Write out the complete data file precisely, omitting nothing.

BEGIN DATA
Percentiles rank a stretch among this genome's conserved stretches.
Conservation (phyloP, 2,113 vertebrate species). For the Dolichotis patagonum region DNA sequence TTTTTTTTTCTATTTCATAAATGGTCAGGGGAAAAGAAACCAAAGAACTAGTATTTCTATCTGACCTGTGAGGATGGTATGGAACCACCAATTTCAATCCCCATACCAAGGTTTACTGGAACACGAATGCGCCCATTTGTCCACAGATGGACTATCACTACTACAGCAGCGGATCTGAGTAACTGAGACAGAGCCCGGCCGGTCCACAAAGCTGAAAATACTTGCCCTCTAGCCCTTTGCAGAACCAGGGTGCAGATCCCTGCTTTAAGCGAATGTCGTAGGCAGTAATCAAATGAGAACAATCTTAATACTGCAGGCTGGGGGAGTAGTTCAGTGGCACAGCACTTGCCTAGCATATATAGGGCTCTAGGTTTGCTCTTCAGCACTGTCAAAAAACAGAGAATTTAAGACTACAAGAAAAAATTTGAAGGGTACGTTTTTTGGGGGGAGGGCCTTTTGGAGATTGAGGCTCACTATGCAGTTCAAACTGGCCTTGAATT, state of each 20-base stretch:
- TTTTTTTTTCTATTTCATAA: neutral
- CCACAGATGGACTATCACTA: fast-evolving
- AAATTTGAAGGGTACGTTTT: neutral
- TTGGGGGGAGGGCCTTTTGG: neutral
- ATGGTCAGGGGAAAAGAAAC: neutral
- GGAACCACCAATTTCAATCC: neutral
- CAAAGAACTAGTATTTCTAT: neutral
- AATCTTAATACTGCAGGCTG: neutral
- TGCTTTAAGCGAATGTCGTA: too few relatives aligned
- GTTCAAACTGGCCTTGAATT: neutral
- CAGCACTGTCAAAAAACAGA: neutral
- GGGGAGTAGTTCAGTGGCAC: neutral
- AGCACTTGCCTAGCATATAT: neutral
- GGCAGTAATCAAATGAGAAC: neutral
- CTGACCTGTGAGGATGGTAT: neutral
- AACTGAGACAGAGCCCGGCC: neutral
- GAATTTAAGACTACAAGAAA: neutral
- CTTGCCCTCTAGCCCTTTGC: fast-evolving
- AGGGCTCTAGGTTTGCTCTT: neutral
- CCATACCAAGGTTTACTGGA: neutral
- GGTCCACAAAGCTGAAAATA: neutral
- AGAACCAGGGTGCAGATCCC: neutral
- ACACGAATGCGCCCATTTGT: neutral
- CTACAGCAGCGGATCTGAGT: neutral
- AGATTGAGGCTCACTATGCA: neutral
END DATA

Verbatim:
Percentiles rank a stretch among this genome's conserved stretches.
Conservation (phyloP, 2,113 vertebrate species). For the Dolichotis patagonum region DNA sequence TTTTTTTTTCTATTTCATAAATGGTCAGGGGAAAAGAAACCAAAGAACTAGTATTTCTATCTGACCTGTGAGGATGGTATGGAACCACCAATTTCAATCCCCATACCAAGGTTTACTGGAACACGAATGCGCCCATTTGTCCACAGATGGACTATCACTACTACAGCAGCGGATCTGAGTAACTGAGACAGAGCCCGGCCGGTCCACAAAGCTGAAAATACTTGCCCTCTAGCCCTTTGCAGAACCAGGGTGCAGATCCCTGCTTTAAGCGAATGTCGTAGGCAGTAATCAAATGAGAACAATCTTAATACTGCAGGCTGGGGGAGTAGTTCAGTGGCACAGCACTTGCCTAGCATATATAGGGCTCTAGGTTTGCTCTTCAGCACTGTCAAAAAACAGAGAATTTAAGACTACAAGAAAAAATTTGAAGGGTACGTTTTTTGGGGGGAGGGCCTTTTGGAGATTGAGGCTCACTATGCAGTTCAAACTGGCCTTGAATT, state of each 20-base stretch:
- TTTTTTTTTCTATTTCATAA: neutral
- CCACAGATGGACTATCACTA: fast-evolving
- AAATTTGAAGGGTACGTTTT: neutral
- TTGGGGGGAGGGCCTTTTGG: neutral
- ATGGTCAGGGGAAAAGAAAC: neutral
- GGAACCACCAATTTCAATCC: neutral
- CAAAGAACTAGTATTTCTAT: neutral
- AATCTTAATACTGCAGGCTG: neutral
- TGCTTTAAGCGAATGTCGTA: too few relatives aligned
- GTTCAAACTGGCCTTGAATT: neutral
- CAGCACTGTCAAAAAACAGA: neutral
- GGGGAGTAGTTCAGTGGCAC: neutral
- AGCACTTGCCTAGCATATAT: neutral
- GGCAGTAATCAAATGAGAAC: neutral
- CTGACCTGTGAGGATGGTAT: neutral
- AACTGAGACAGAGCCCGGCC: neutral
- GAATTTAAGACTACAAGAAA: neutral
- CTTGCCCTCTAGCCCTTTGC: fast-evolving
- AGGGCTCTAGGTTTGCTCTT: neutral
- CCATACCAAGGTTTACTGGA: neutral
- GGTCCACAAAGCTGAAAATA: neutral
- AGAACCAGGGTGCAGATCCC: neutral
- ACACGAATGCGCCCATTTGT: neutral
- CTACAGCAGCGGATCTGAGT: neutral
- AGATTGAGGCTCACTATGCA: neutral